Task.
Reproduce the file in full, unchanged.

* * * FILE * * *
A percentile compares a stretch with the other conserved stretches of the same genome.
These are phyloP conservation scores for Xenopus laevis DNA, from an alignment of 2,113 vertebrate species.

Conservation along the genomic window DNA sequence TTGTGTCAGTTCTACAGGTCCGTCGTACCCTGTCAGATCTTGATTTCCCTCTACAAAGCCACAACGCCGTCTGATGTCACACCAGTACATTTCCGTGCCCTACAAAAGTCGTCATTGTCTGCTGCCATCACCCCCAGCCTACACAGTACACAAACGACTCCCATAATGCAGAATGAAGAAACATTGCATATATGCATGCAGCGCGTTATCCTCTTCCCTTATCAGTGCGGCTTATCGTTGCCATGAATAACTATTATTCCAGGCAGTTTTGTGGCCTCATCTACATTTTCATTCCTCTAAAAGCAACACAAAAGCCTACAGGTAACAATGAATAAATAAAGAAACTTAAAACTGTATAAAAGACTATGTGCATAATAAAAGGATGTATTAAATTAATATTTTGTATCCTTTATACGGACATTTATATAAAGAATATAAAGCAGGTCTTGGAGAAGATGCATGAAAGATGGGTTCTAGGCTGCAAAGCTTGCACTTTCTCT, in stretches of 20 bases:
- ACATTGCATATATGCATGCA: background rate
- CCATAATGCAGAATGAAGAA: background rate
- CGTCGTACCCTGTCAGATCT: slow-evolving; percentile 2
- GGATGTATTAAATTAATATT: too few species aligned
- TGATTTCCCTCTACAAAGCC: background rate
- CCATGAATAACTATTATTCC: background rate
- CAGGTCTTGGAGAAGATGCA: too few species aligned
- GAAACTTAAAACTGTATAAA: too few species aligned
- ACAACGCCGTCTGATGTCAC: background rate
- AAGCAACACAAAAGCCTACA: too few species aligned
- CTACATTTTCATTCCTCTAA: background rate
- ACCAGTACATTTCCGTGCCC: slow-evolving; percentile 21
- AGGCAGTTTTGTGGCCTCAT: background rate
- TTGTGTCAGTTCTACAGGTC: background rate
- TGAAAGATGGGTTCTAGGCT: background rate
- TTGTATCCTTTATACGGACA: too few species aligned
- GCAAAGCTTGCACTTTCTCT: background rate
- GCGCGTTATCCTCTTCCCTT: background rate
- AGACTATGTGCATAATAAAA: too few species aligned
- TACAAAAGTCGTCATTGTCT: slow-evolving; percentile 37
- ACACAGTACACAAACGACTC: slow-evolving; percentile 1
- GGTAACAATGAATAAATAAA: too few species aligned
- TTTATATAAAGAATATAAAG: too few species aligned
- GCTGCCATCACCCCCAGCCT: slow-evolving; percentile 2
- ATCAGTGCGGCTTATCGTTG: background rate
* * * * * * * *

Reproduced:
A percentile compares a stretch with the other conserved stretches of the same genome.
These are phyloP conservation scores for Xenopus laevis DNA, from an alignment of 2,113 vertebrate species.

Conservation along the genomic window DNA sequence TTGTGTCAGTTCTACAGGTCCGTCGTACCCTGTCAGATCTTGATTTCCCTCTACAAAGCCACAACGCCGTCTGATGTCACACCAGTACATTTCCGTGCCCTACAAAAGTCGTCATTGTCTGCTGCCATCACCCCCAGCCTACACAGTACACAAACGACTCCCATAATGCAGAATGAAGAAACATTGCATATATGCATGCAGCGCGTTATCCTCTTCCCTTATCAGTGCGGCTTATCGTTGCCATGAATAACTATTATTCCAGGCAGTTTTGTGGCCTCATCTACATTTTCATTCCTCTAAAAGCAACACAAAAGCCTACAGGTAACAATGAATAAATAAAGAAACTTAAAACTGTATAAAAGACTATGTGCATAATAAAAGGATGTATTAAATTAATATTTTGTATCCTTTATACGGACATTTATATAAAGAATATAAAGCAGGTCTTGGAGAAGATGCATGAAAGATGGGTTCTAGGCTGCAAAGCTTGCACTTTCTCT, in stretches of 20 bases:
- ACATTGCATATATGCATGCA: background rate
- CCATAATGCAGAATGAAGAA: background rate
- CGTCGTACCCTGTCAGATCT: slow-evolving; percentile 2
- GGATGTATTAAATTAATATT: too few species aligned
- TGATTTCCCTCTACAAAGCC: background rate
- CCATGAATAACTATTATTCC: background rate
- CAGGTCTTGGAGAAGATGCA: too few species aligned
- GAAACTTAAAACTGTATAAA: too few species aligned
- ACAACGCCGTCTGATGTCAC: background rate
- AAGCAACACAAAAGCCTACA: too few species aligned
- CTACATTTTCATTCCTCTAA: background rate
- ACCAGTACATTTCCGTGCCC: slow-evolving; percentile 21
- AGGCAGTTTTGTGGCCTCAT: background rate
- TTGTGTCAGTTCTACAGGTC: background rate
- TGAAAGATGGGTTCTAGGCT: background rate
- TTGTATCCTTTATACGGACA: too few species aligned
- GCAAAGCTTGCACTTTCTCT: background rate
- GCGCGTTATCCTCTTCCCTT: background rate
- AGACTATGTGCATAATAAAA: too few species aligned
- TACAAAAGTCGTCATTGTCT: slow-evolving; percentile 37
- ACACAGTACACAAACGACTC: slow-evolving; percentile 1
- GGTAACAATGAATAAATAAA: too few species aligned
- TTTATATAAAGAATATAAAG: too few species aligned
- GCTGCCATCACCCCCAGCCT: slow-evolving; percentile 2
- ATCAGTGCGGCTTATCGTTG: background rate